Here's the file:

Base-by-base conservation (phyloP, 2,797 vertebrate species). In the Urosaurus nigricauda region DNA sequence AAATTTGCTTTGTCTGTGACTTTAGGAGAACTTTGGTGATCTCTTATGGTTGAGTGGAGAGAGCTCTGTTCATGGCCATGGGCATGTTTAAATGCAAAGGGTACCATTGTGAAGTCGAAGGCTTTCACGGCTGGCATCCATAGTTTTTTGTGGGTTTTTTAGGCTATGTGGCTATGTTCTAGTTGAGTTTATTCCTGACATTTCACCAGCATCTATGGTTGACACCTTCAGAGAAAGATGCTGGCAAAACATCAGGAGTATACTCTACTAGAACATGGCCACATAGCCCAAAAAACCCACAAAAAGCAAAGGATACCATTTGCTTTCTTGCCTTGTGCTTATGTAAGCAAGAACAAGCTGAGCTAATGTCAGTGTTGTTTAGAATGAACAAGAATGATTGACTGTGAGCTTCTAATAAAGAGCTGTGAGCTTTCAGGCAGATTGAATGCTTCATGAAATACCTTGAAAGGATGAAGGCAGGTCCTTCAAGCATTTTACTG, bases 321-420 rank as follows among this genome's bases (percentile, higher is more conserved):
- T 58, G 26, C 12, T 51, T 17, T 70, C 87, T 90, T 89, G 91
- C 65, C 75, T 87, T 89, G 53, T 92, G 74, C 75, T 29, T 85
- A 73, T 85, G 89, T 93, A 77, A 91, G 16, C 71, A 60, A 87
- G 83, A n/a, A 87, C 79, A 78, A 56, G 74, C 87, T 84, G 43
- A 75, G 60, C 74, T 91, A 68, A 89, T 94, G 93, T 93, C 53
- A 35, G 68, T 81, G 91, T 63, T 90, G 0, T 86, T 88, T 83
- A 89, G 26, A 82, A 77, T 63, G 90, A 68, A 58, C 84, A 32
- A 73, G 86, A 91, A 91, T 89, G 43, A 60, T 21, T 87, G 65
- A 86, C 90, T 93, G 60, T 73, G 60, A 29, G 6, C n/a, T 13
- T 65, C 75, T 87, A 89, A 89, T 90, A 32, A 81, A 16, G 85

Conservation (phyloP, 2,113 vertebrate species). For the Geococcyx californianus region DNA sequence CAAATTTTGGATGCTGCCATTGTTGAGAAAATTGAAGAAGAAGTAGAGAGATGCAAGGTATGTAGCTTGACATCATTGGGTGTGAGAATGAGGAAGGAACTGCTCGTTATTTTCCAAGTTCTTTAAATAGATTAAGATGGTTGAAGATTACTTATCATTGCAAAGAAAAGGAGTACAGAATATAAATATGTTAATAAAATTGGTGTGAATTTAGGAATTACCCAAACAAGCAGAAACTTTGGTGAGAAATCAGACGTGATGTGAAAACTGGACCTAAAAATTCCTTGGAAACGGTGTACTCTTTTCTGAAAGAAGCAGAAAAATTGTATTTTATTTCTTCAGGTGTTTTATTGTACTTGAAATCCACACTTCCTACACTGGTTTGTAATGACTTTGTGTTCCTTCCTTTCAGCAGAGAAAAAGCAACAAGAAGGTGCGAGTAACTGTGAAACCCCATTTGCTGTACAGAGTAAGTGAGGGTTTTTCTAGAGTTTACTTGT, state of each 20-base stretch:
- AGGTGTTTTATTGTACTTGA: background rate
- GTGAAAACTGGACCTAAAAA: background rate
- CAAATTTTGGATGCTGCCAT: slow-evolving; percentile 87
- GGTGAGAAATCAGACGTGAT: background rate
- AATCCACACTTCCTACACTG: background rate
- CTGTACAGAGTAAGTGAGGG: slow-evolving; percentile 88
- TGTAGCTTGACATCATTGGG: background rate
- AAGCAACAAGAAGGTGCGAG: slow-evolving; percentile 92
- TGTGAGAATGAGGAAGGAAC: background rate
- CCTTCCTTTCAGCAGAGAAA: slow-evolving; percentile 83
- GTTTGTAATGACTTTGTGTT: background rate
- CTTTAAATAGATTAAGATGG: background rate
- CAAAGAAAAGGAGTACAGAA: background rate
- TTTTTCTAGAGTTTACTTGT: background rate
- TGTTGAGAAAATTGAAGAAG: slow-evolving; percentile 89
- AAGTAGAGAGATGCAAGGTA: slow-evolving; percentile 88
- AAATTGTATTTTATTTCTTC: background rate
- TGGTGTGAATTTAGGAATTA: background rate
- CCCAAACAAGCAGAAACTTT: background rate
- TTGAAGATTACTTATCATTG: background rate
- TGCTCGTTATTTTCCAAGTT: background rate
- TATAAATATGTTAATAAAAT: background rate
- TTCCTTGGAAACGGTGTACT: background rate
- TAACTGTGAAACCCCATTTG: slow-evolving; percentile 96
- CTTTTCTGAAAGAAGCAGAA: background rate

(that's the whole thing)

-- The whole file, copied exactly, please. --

Base-by-base conservation (phyloP, 2,797 vertebrate species). In the Urosaurus nigricauda region DNA sequence AAATTTGCTTTGTCTGTGACTTTAGGAGAACTTTGGTGATCTCTTATGGTTGAGTGGAGAGAGCTCTGTTCATGGCCATGGGCATGTTTAAATGCAAAGGGTACCATTGTGAAGTCGAAGGCTTTCACGGCTGGCATCCATAGTTTTTTGTGGGTTTTTTAGGCTATGTGGCTATGTTCTAGTTGAGTTTATTCCTGACATTTCACCAGCATCTATGGTTGACACCTTCAGAGAAAGATGCTGGCAAAACATCAGGAGTATACTCTACTAGAACATGGCCACATAGCCCAAAAAACCCACAAAAAGCAAAGGATACCATTTGCTTTCTTGCCTTGTGCTTATGTAAGCAAGAACAAGCTGAGCTAATGTCAGTGTTGTTTAGAATGAACAAGAATGATTGACTGTGAGCTTCTAATAAAGAGCTGTGAGCTTTCAGGCAGATTGAATGCTTCATGAAATACCTTGAAAGGATGAAGGCAGGTCCTTCAAGCATTTTACTG, bases 321-420 rank as follows among this genome's bases (percentile, higher is more conserved):
- T 58, G 26, C 12, T 51, T 17, T 70, C 87, T 90, T 89, G 91
- C 65, C 75, T 87, T 89, G 53, T 92, G 74, C 75, T 29, T 85
- A 73, T 85, G 89, T 93, A 77, A 91, G 16, C 71, A 60, A 87
- G 83, A n/a, A 87, C 79, A 78, A 56, G 74, C 87, T 84, G 43
- A 75, G 60, C 74, T 91, A 68, A 89, T 94, G 93, T 93, C 53
- A 35, G 68, T 81, G 91, T 63, T 90, G 0, T 86, T 88, T 83
- A 89, G 26, A 82, A 77, T 63, G 90, A 68, A 58, C 84, A 32
- A 73, G 86, A 91, A 91, T 89, G 43, A 60, T 21, T 87, G 65
- A 86, C 90, T 93, G 60, T 73, G 60, A 29, G 6, C n/a, T 13
- T 65, C 75, T 87, A 89, A 89, T 90, A 32, A 81, A 16, G 85

Conservation (phyloP, 2,113 vertebrate species). For the Geococcyx californianus region DNA sequence CAAATTTTGGATGCTGCCATTGTTGAGAAAATTGAAGAAGAAGTAGAGAGATGCAAGGTATGTAGCTTGACATCATTGGGTGTGAGAATGAGGAAGGAACTGCTCGTTATTTTCCAAGTTCTTTAAATAGATTAAGATGGTTGAAGATTACTTATCATTGCAAAGAAAAGGAGTACAGAATATAAATATGTTAATAAAATTGGTGTGAATTTAGGAATTACCCAAACAAGCAGAAACTTTGGTGAGAAATCAGACGTGATGTGAAAACTGGACCTAAAAATTCCTTGGAAACGGTGTACTCTTTTCTGAAAGAAGCAGAAAAATTGTATTTTATTTCTTCAGGTGTTTTATTGTACTTGAAATCCACACTTCCTACACTGGTTTGTAATGACTTTGTGTTCCTTCCTTTCAGCAGAGAAAAAGCAACAAGAAGGTGCGAGTAACTGTGAAACCCCATTTGCTGTACAGAGTAAGTGAGGGTTTTTCTAGAGTTTACTTGT, state of each 20-base stretch:
- AGGTGTTTTATTGTACTTGA: background rate
- GTGAAAACTGGACCTAAAAA: background rate
- CAAATTTTGGATGCTGCCAT: slow-evolving; percentile 87
- GGTGAGAAATCAGACGTGAT: background rate
- AATCCACACTTCCTACACTG: background rate
- CTGTACAGAGTAAGTGAGGG: slow-evolving; percentile 88
- TGTAGCTTGACATCATTGGG: background rate
- AAGCAACAAGAAGGTGCGAG: slow-evolving; percentile 92
- TGTGAGAATGAGGAAGGAAC: background rate
- CCTTCCTTTCAGCAGAGAAA: slow-evolving; percentile 83
- GTTTGTAATGACTTTGTGTT: background rate
- CTTTAAATAGATTAAGATGG: background rate
- CAAAGAAAAGGAGTACAGAA: background rate
- TTTTTCTAGAGTTTACTTGT: background rate
- TGTTGAGAAAATTGAAGAAG: slow-evolving; percentile 89
- AAGTAGAGAGATGCAAGGTA: slow-evolving; percentile 88
- AAATTGTATTTTATTTCTTC: background rate
- TGGTGTGAATTTAGGAATTA: background rate
- CCCAAACAAGCAGAAACTTT: background rate
- TTGAAGATTACTTATCATTG: background rate
- TGCTCGTTATTTTCCAAGTT: background rate
- TATAAATATGTTAATAAAAT: background rate
- TTCCTTGGAAACGGTGTACT: background rate
- TAACTGTGAAACCCCATTTG: slow-evolving; percentile 96
- CTTTTCTGAAAGAAGCAGAA: background rate